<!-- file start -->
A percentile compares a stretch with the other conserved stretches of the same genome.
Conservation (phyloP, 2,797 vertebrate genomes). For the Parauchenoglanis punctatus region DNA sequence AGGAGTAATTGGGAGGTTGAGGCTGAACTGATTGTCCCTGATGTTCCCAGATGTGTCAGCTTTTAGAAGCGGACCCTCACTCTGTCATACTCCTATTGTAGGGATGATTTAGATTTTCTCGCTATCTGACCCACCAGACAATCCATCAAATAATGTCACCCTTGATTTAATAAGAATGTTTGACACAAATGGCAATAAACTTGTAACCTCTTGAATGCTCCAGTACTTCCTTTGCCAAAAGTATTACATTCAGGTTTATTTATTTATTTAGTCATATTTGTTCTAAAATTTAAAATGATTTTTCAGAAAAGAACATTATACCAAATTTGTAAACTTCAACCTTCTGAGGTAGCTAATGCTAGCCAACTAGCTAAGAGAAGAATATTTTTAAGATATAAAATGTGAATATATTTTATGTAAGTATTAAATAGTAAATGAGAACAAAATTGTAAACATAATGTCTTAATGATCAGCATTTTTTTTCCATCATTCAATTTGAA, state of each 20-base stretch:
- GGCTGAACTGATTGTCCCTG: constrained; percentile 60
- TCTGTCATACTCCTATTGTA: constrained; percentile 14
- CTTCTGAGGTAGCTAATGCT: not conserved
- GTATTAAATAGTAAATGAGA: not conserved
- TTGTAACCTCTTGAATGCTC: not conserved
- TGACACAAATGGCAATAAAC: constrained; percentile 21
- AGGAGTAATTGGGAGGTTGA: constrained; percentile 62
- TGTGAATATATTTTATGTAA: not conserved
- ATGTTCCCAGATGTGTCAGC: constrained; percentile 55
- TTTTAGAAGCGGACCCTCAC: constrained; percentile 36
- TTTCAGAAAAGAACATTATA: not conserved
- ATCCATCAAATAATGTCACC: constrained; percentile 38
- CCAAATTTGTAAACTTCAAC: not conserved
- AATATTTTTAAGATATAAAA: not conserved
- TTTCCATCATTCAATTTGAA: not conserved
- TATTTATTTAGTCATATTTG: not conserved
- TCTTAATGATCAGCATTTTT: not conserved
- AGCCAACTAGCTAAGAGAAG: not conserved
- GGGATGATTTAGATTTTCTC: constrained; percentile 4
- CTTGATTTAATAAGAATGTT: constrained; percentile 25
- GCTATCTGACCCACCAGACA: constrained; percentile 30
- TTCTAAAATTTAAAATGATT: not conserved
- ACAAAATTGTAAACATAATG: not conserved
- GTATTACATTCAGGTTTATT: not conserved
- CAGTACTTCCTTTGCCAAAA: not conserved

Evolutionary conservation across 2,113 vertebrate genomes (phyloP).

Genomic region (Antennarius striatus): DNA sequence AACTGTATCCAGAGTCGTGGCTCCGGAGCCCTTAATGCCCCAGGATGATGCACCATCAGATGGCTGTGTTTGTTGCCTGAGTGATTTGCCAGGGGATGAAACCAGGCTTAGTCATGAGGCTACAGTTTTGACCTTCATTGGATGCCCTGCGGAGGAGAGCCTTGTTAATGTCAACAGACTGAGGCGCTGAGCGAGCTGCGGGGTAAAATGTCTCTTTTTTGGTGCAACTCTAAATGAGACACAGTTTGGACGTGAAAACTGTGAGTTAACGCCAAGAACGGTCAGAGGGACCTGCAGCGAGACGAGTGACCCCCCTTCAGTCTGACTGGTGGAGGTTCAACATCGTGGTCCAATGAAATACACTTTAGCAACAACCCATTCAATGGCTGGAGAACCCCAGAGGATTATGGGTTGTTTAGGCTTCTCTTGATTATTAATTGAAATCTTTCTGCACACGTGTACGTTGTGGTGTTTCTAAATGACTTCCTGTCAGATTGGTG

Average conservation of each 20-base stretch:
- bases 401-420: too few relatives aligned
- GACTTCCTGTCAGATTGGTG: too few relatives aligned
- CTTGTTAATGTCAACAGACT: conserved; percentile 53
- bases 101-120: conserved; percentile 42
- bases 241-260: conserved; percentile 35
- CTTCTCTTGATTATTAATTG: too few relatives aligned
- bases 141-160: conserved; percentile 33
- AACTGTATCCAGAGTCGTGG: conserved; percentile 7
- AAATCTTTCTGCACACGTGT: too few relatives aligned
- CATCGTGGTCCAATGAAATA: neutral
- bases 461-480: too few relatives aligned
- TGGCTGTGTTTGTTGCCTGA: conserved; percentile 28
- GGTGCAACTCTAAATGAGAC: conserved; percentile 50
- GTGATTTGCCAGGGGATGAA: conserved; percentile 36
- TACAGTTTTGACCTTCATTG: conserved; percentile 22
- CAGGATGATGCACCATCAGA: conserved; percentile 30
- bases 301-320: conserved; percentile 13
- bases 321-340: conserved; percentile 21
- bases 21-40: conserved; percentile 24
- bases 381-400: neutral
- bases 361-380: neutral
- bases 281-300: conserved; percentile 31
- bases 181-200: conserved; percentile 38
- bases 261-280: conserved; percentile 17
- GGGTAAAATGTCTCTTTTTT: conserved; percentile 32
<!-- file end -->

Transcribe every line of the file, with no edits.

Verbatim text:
A percentile compares a stretch with the other conserved stretches of the same genome.
Conservation (phyloP, 2,797 vertebrate genomes). For the Parauchenoglanis punctatus region DNA sequence AGGAGTAATTGGGAGGTTGAGGCTGAACTGATTGTCCCTGATGTTCCCAGATGTGTCAGCTTTTAGAAGCGGACCCTCACTCTGTCATACTCCTATTGTAGGGATGATTTAGATTTTCTCGCTATCTGACCCACCAGACAATCCATCAAATAATGTCACCCTTGATTTAATAAGAATGTTTGACACAAATGGCAATAAACTTGTAACCTCTTGAATGCTCCAGTACTTCCTTTGCCAAAAGTATTACATTCAGGTTTATTTATTTATTTAGTCATATTTGTTCTAAAATTTAAAATGATTTTTCAGAAAAGAACATTATACCAAATTTGTAAACTTCAACCTTCTGAGGTAGCTAATGCTAGCCAACTAGCTAAGAGAAGAATATTTTTAAGATATAAAATGTGAATATATTTTATGTAAGTATTAAATAGTAAATGAGAACAAAATTGTAAACATAATGTCTTAATGATCAGCATTTTTTTTCCATCATTCAATTTGAA, state of each 20-base stretch:
- GGCTGAACTGATTGTCCCTG: constrained; percentile 60
- TCTGTCATACTCCTATTGTA: constrained; percentile 14
- CTTCTGAGGTAGCTAATGCT: not conserved
- GTATTAAATAGTAAATGAGA: not conserved
- TTGTAACCTCTTGAATGCTC: not conserved
- TGACACAAATGGCAATAAAC: constrained; percentile 21
- AGGAGTAATTGGGAGGTTGA: constrained; percentile 62
- TGTGAATATATTTTATGTAA: not conserved
- ATGTTCCCAGATGTGTCAGC: constrained; percentile 55
- TTTTAGAAGCGGACCCTCAC: constrained; percentile 36
- TTTCAGAAAAGAACATTATA: not conserved
- ATCCATCAAATAATGTCACC: constrained; percentile 38
- CCAAATTTGTAAACTTCAAC: not conserved
- AATATTTTTAAGATATAAAA: not conserved
- TTTCCATCATTCAATTTGAA: not conserved
- TATTTATTTAGTCATATTTG: not conserved
- TCTTAATGATCAGCATTTTT: not conserved
- AGCCAACTAGCTAAGAGAAG: not conserved
- GGGATGATTTAGATTTTCTC: constrained; percentile 4
- CTTGATTTAATAAGAATGTT: constrained; percentile 25
- GCTATCTGACCCACCAGACA: constrained; percentile 30
- TTCTAAAATTTAAAATGATT: not conserved
- ACAAAATTGTAAACATAATG: not conserved
- GTATTACATTCAGGTTTATT: not conserved
- CAGTACTTCCTTTGCCAAAA: not conserved

Evolutionary conservation across 2,113 vertebrate genomes (phyloP).

Genomic region (Antennarius striatus): DNA sequence AACTGTATCCAGAGTCGTGGCTCCGGAGCCCTTAATGCCCCAGGATGATGCACCATCAGATGGCTGTGTTTGTTGCCTGAGTGATTTGCCAGGGGATGAAACCAGGCTTAGTCATGAGGCTACAGTTTTGACCTTCATTGGATGCCCTGCGGAGGAGAGCCTTGTTAATGTCAACAGACTGAGGCGCTGAGCGAGCTGCGGGGTAAAATGTCTCTTTTTTGGTGCAACTCTAAATGAGACACAGTTTGGACGTGAAAACTGTGAGTTAACGCCAAGAACGGTCAGAGGGACCTGCAGCGAGACGAGTGACCCCCCTTCAGTCTGACTGGTGGAGGTTCAACATCGTGGTCCAATGAAATACACTTTAGCAACAACCCATTCAATGGCTGGAGAACCCCAGAGGATTATGGGTTGTTTAGGCTTCTCTTGATTATTAATTGAAATCTTTCTGCACACGTGTACGTTGTGGTGTTTCTAAATGACTTCCTGTCAGATTGGTG

Average conservation of each 20-base stretch:
- bases 401-420: too few relatives aligned
- GACTTCCTGTCAGATTGGTG: too few relatives aligned
- CTTGTTAATGTCAACAGACT: conserved; percentile 53
- bases 101-120: conserved; percentile 42
- bases 241-260: conserved; percentile 35
- CTTCTCTTGATTATTAATTG: too few relatives aligned
- bases 141-160: conserved; percentile 33
- AACTGTATCCAGAGTCGTGG: conserved; percentile 7
- AAATCTTTCTGCACACGTGT: too few relatives aligned
- CATCGTGGTCCAATGAAATA: neutral
- bases 461-480: too few relatives aligned
- TGGCTGTGTTTGTTGCCTGA: conserved; percentile 28
- GGTGCAACTCTAAATGAGAC: conserved; percentile 50
- GTGATTTGCCAGGGGATGAA: conserved; percentile 36
- TACAGTTTTGACCTTCATTG: conserved; percentile 22
- CAGGATGATGCACCATCAGA: conserved; percentile 30
- bases 301-320: conserved; percentile 13
- bases 321-340: conserved; percentile 21
- bases 21-40: conserved; percentile 24
- bases 381-400: neutral
- bases 361-380: neutral
- bases 281-300: conserved; percentile 31
- bases 181-200: conserved; percentile 38
- bases 261-280: conserved; percentile 17
- GGGTAAAATGTCTCTTTTTT: conserved; percentile 32